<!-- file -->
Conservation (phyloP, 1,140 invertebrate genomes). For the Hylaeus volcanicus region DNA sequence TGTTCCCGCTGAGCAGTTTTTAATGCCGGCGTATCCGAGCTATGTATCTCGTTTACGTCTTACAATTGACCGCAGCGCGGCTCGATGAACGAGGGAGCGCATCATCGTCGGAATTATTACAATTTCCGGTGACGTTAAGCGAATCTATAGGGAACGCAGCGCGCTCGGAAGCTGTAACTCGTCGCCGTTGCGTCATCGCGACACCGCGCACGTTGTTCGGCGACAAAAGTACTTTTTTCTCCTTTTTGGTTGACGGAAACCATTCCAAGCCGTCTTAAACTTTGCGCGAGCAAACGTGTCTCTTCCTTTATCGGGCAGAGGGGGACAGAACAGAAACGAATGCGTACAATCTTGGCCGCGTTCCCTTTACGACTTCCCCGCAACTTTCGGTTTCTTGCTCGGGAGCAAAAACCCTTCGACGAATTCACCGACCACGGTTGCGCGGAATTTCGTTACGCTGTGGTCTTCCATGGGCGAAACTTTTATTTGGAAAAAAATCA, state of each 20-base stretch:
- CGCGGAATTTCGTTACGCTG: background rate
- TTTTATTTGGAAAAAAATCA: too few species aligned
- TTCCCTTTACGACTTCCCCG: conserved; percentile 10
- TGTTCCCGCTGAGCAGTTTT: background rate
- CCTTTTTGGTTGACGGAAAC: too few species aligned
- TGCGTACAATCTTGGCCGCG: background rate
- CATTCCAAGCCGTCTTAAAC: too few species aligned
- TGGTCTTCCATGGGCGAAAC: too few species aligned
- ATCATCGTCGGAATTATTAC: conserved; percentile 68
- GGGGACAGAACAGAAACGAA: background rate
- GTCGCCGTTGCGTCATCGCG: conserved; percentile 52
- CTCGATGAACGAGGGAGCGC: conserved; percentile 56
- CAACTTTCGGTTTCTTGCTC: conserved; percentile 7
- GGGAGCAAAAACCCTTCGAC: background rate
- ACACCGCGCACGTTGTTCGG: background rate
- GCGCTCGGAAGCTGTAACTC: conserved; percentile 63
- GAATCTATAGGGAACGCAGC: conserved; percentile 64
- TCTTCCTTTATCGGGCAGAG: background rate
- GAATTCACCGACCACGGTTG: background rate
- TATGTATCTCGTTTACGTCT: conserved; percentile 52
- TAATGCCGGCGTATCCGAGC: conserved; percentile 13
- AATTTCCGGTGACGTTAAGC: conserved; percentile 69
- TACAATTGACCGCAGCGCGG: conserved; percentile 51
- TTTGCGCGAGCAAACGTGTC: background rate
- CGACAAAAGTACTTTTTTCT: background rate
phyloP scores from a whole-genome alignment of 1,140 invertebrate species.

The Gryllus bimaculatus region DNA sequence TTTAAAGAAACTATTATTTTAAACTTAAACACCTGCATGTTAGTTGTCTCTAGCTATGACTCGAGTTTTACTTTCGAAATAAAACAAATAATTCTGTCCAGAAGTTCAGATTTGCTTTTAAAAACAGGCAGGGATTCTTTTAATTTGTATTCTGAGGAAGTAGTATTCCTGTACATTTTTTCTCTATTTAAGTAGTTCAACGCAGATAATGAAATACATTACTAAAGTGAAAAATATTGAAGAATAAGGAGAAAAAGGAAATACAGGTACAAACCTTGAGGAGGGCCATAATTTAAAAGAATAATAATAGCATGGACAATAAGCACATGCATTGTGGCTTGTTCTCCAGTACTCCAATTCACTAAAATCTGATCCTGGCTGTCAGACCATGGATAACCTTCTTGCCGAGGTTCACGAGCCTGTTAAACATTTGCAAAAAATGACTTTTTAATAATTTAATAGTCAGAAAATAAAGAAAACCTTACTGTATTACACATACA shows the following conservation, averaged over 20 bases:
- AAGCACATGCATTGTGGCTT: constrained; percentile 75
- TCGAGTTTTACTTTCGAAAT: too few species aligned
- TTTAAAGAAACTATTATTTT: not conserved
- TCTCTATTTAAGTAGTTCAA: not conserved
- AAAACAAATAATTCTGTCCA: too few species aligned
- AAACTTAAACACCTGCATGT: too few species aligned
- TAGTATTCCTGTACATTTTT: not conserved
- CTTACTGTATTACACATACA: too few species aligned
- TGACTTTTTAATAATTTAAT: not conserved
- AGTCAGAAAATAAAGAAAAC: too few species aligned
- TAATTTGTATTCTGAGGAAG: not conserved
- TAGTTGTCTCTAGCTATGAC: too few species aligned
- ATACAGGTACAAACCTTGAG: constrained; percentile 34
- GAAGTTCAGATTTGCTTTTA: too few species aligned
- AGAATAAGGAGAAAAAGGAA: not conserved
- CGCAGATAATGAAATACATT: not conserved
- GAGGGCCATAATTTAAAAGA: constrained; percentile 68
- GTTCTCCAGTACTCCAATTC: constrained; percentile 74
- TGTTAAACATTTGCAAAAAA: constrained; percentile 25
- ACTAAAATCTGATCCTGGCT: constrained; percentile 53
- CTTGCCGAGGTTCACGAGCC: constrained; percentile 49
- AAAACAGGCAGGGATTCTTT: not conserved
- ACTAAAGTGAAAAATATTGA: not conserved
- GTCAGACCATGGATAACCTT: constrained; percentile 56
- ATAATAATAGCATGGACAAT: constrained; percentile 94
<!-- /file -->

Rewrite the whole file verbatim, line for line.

Conservation (phyloP, 1,140 invertebrate genomes). For the Hylaeus volcanicus region DNA sequence TGTTCCCGCTGAGCAGTTTTTAATGCCGGCGTATCCGAGCTATGTATCTCGTTTACGTCTTACAATTGACCGCAGCGCGGCTCGATGAACGAGGGAGCGCATCATCGTCGGAATTATTACAATTTCCGGTGACGTTAAGCGAATCTATAGGGAACGCAGCGCGCTCGGAAGCTGTAACTCGTCGCCGTTGCGTCATCGCGACACCGCGCACGTTGTTCGGCGACAAAAGTACTTTTTTCTCCTTTTTGGTTGACGGAAACCATTCCAAGCCGTCTTAAACTTTGCGCGAGCAAACGTGTCTCTTCCTTTATCGGGCAGAGGGGGACAGAACAGAAACGAATGCGTACAATCTTGGCCGCGTTCCCTTTACGACTTCCCCGCAACTTTCGGTTTCTTGCTCGGGAGCAAAAACCCTTCGACGAATTCACCGACCACGGTTGCGCGGAATTTCGTTACGCTGTGGTCTTCCATGGGCGAAACTTTTATTTGGAAAAAAATCA, state of each 20-base stretch:
- CGCGGAATTTCGTTACGCTG: background rate
- TTTTATTTGGAAAAAAATCA: too few species aligned
- TTCCCTTTACGACTTCCCCG: conserved; percentile 10
- TGTTCCCGCTGAGCAGTTTT: background rate
- CCTTTTTGGTTGACGGAAAC: too few species aligned
- TGCGTACAATCTTGGCCGCG: background rate
- CATTCCAAGCCGTCTTAAAC: too few species aligned
- TGGTCTTCCATGGGCGAAAC: too few species aligned
- ATCATCGTCGGAATTATTAC: conserved; percentile 68
- GGGGACAGAACAGAAACGAA: background rate
- GTCGCCGTTGCGTCATCGCG: conserved; percentile 52
- CTCGATGAACGAGGGAGCGC: conserved; percentile 56
- CAACTTTCGGTTTCTTGCTC: conserved; percentile 7
- GGGAGCAAAAACCCTTCGAC: background rate
- ACACCGCGCACGTTGTTCGG: background rate
- GCGCTCGGAAGCTGTAACTC: conserved; percentile 63
- GAATCTATAGGGAACGCAGC: conserved; percentile 64
- TCTTCCTTTATCGGGCAGAG: background rate
- GAATTCACCGACCACGGTTG: background rate
- TATGTATCTCGTTTACGTCT: conserved; percentile 52
- TAATGCCGGCGTATCCGAGC: conserved; percentile 13
- AATTTCCGGTGACGTTAAGC: conserved; percentile 69
- TACAATTGACCGCAGCGCGG: conserved; percentile 51
- TTTGCGCGAGCAAACGTGTC: background rate
- CGACAAAAGTACTTTTTTCT: background rate
phyloP scores from a whole-genome alignment of 1,140 invertebrate species.

The Gryllus bimaculatus region DNA sequence TTTAAAGAAACTATTATTTTAAACTTAAACACCTGCATGTTAGTTGTCTCTAGCTATGACTCGAGTTTTACTTTCGAAATAAAACAAATAATTCTGTCCAGAAGTTCAGATTTGCTTTTAAAAACAGGCAGGGATTCTTTTAATTTGTATTCTGAGGAAGTAGTATTCCTGTACATTTTTTCTCTATTTAAGTAGTTCAACGCAGATAATGAAATACATTACTAAAGTGAAAAATATTGAAGAATAAGGAGAAAAAGGAAATACAGGTACAAACCTTGAGGAGGGCCATAATTTAAAAGAATAATAATAGCATGGACAATAAGCACATGCATTGTGGCTTGTTCTCCAGTACTCCAATTCACTAAAATCTGATCCTGGCTGTCAGACCATGGATAACCTTCTTGCCGAGGTTCACGAGCCTGTTAAACATTTGCAAAAAATGACTTTTTAATAATTTAATAGTCAGAAAATAAAGAAAACCTTACTGTATTACACATACA shows the following conservation, averaged over 20 bases:
- AAGCACATGCATTGTGGCTT: constrained; percentile 75
- TCGAGTTTTACTTTCGAAAT: too few species aligned
- TTTAAAGAAACTATTATTTT: not conserved
- TCTCTATTTAAGTAGTTCAA: not conserved
- AAAACAAATAATTCTGTCCA: too few species aligned
- AAACTTAAACACCTGCATGT: too few species aligned
- TAGTATTCCTGTACATTTTT: not conserved
- CTTACTGTATTACACATACA: too few species aligned
- TGACTTTTTAATAATTTAAT: not conserved
- AGTCAGAAAATAAAGAAAAC: too few species aligned
- TAATTTGTATTCTGAGGAAG: not conserved
- TAGTTGTCTCTAGCTATGAC: too few species aligned
- ATACAGGTACAAACCTTGAG: constrained; percentile 34
- GAAGTTCAGATTTGCTTTTA: too few species aligned
- AGAATAAGGAGAAAAAGGAA: not conserved
- CGCAGATAATGAAATACATT: not conserved
- GAGGGCCATAATTTAAAAGA: constrained; percentile 68
- GTTCTCCAGTACTCCAATTC: constrained; percentile 74
- TGTTAAACATTTGCAAAAAA: constrained; percentile 25
- ACTAAAATCTGATCCTGGCT: constrained; percentile 53
- CTTGCCGAGGTTCACGAGCC: constrained; percentile 49
- AAAACAGGCAGGGATTCTTT: not conserved
- ACTAAAGTGAAAAATATTGA: not conserved
- GTCAGACCATGGATAACCTT: constrained; percentile 56
- ATAATAATAGCATGGACAAT: constrained; percentile 94